• Funding This work was supported by grants from the National Key Research and Development Program (2019YFC1316000 to TL); the National Natural Science Foundation of China (U20A20378 and 81830089 to TL, 81871925 and 82071867 to XB); the Key Research and Development Program of Zhejiang Province (2019C03019 to TL, 2020C03117 to XB); and Natural Science Foundation of Zhejiang Province (LQ22H160044 to XiaoyZ).

  • Competing interests None declared.

  • Provenance and peer review Not commissioned; externally peer reviewed.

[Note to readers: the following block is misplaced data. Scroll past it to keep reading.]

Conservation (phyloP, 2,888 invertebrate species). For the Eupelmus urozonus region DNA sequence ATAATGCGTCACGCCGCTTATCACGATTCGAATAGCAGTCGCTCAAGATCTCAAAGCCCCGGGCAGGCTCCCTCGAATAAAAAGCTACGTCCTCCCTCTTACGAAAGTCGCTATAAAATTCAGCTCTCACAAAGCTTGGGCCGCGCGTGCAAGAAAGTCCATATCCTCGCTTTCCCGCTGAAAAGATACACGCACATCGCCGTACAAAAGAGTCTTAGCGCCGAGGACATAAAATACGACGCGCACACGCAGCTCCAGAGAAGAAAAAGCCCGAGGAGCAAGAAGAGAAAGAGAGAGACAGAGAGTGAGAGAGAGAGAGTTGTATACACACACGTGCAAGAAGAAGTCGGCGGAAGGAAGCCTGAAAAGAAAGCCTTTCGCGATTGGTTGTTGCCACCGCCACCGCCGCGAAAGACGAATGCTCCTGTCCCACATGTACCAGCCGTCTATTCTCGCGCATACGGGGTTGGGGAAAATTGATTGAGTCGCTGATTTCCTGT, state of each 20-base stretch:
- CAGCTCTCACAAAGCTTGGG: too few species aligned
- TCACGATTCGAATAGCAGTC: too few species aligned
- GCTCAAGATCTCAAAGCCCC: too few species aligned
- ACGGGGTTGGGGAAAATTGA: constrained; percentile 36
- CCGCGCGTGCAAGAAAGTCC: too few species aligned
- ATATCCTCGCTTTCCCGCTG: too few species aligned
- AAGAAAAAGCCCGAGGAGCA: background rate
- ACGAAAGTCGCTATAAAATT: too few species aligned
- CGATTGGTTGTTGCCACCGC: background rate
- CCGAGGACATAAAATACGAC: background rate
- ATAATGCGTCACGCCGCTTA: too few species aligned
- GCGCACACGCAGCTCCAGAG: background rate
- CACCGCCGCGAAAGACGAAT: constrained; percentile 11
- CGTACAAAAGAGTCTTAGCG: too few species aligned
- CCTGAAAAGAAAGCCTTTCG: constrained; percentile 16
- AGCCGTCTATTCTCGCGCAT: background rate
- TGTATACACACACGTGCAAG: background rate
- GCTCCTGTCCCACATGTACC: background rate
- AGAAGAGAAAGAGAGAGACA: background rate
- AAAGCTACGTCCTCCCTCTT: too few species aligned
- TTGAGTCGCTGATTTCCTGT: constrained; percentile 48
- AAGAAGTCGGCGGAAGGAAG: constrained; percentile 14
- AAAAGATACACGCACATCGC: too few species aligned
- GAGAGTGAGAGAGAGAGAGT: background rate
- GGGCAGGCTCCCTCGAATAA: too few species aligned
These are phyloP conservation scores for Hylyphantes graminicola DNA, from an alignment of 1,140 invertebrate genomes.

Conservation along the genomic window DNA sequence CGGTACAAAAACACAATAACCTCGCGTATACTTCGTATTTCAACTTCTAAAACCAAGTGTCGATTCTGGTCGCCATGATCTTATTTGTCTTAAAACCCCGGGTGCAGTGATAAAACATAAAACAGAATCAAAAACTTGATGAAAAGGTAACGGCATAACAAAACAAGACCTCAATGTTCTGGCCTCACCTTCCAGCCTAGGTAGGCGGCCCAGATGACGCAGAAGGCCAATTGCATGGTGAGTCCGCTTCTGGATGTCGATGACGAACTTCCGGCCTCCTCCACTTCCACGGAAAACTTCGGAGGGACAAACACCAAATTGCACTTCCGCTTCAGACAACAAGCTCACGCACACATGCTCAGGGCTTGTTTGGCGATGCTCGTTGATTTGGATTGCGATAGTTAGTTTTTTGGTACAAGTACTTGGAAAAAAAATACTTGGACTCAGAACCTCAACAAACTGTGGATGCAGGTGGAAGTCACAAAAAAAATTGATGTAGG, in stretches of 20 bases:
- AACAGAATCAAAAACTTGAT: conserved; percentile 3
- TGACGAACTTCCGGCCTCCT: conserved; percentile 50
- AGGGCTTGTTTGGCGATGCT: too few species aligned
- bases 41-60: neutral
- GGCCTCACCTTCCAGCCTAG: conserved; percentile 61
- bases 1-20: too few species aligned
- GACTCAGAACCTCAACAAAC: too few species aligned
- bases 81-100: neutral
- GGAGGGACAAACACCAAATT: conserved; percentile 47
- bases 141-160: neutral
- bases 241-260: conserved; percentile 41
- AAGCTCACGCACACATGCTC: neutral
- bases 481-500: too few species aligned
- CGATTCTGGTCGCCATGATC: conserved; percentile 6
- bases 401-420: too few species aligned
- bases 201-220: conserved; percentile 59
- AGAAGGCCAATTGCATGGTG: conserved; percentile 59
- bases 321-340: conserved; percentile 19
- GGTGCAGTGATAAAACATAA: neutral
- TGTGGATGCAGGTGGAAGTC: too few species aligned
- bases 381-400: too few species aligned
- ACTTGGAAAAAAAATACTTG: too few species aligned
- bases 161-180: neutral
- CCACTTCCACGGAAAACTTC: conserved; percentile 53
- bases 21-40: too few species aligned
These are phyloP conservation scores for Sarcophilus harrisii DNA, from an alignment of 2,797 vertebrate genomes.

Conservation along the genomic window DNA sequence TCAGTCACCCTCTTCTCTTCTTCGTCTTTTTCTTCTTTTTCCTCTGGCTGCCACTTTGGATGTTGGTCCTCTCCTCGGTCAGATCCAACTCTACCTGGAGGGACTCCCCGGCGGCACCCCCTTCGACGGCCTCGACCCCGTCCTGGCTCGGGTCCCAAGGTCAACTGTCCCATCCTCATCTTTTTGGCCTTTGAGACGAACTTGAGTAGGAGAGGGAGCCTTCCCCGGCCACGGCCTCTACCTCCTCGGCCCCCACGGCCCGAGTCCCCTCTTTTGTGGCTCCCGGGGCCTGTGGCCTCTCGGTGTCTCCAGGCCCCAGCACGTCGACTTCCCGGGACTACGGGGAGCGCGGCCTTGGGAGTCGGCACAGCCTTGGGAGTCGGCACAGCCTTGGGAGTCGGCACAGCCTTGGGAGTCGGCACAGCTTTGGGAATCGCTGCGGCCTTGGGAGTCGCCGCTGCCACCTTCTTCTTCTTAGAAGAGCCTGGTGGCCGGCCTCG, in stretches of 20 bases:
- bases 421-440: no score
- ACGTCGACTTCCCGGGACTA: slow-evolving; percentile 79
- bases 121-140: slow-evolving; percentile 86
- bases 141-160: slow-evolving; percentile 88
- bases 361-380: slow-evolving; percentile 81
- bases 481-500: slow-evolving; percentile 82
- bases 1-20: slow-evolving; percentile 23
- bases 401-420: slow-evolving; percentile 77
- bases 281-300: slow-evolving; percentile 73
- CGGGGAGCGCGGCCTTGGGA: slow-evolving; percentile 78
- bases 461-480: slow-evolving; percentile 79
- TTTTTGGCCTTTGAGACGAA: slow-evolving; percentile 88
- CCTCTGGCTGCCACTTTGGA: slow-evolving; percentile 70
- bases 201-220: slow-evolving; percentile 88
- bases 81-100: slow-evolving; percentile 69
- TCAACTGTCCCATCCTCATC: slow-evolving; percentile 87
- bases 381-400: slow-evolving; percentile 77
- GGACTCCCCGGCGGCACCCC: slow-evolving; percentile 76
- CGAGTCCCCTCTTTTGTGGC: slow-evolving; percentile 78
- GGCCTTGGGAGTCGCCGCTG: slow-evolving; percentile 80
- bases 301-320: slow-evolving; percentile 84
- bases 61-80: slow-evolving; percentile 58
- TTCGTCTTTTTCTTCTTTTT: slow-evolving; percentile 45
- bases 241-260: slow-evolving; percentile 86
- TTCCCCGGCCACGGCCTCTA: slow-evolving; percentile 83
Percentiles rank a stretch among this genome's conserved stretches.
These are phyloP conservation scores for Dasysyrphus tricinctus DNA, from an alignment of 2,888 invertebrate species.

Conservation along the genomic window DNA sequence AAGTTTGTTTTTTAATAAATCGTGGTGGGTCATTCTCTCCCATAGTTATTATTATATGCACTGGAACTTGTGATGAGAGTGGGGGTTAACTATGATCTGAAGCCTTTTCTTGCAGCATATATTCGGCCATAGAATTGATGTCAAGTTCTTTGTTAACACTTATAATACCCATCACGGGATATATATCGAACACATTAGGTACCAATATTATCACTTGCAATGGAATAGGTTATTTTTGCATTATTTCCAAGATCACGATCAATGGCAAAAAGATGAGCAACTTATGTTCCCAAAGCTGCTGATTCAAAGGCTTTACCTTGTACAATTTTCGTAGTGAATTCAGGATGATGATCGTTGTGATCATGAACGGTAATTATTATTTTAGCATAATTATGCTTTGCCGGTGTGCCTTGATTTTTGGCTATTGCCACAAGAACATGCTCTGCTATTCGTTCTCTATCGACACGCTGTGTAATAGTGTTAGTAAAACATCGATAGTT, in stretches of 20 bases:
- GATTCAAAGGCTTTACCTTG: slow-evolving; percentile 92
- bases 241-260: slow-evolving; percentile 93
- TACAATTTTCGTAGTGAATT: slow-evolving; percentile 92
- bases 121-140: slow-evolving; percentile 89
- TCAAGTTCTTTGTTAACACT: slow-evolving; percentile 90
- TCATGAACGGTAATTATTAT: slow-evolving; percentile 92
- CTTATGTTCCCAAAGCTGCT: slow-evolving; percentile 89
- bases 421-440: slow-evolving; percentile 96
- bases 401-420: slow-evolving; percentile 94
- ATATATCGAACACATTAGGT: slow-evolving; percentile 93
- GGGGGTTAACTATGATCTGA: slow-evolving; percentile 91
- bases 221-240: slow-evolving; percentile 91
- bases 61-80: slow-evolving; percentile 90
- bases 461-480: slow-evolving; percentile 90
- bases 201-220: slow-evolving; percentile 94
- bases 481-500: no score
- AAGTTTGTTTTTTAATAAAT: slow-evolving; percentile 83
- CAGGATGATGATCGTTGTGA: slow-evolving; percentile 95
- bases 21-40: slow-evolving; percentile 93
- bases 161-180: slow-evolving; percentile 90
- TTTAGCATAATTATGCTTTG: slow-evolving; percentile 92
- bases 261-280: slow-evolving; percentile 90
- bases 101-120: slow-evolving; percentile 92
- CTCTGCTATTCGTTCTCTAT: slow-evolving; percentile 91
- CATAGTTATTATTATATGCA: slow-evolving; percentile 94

• Supplemental material This content has been supplied by the author(s). It has not been vetted by BMJ Publishing Group Limited (BMJ) and may not have been peer-reviewed. Any opinions or recommendations discussed are solely those of the author(s) and are not endorsed by BMJ. BMJ disclaims all liability and responsibility arising from any reliance placed on the content. Where the content includes any translated material, BMJ does not warrant the accuracy and reliability of the translations (including but not limited to local regulations, clinical guidelines, terminology, drug names and drug dosages), and is not responsible for any error and/or omissions arising from translation and adaptation or otherwise.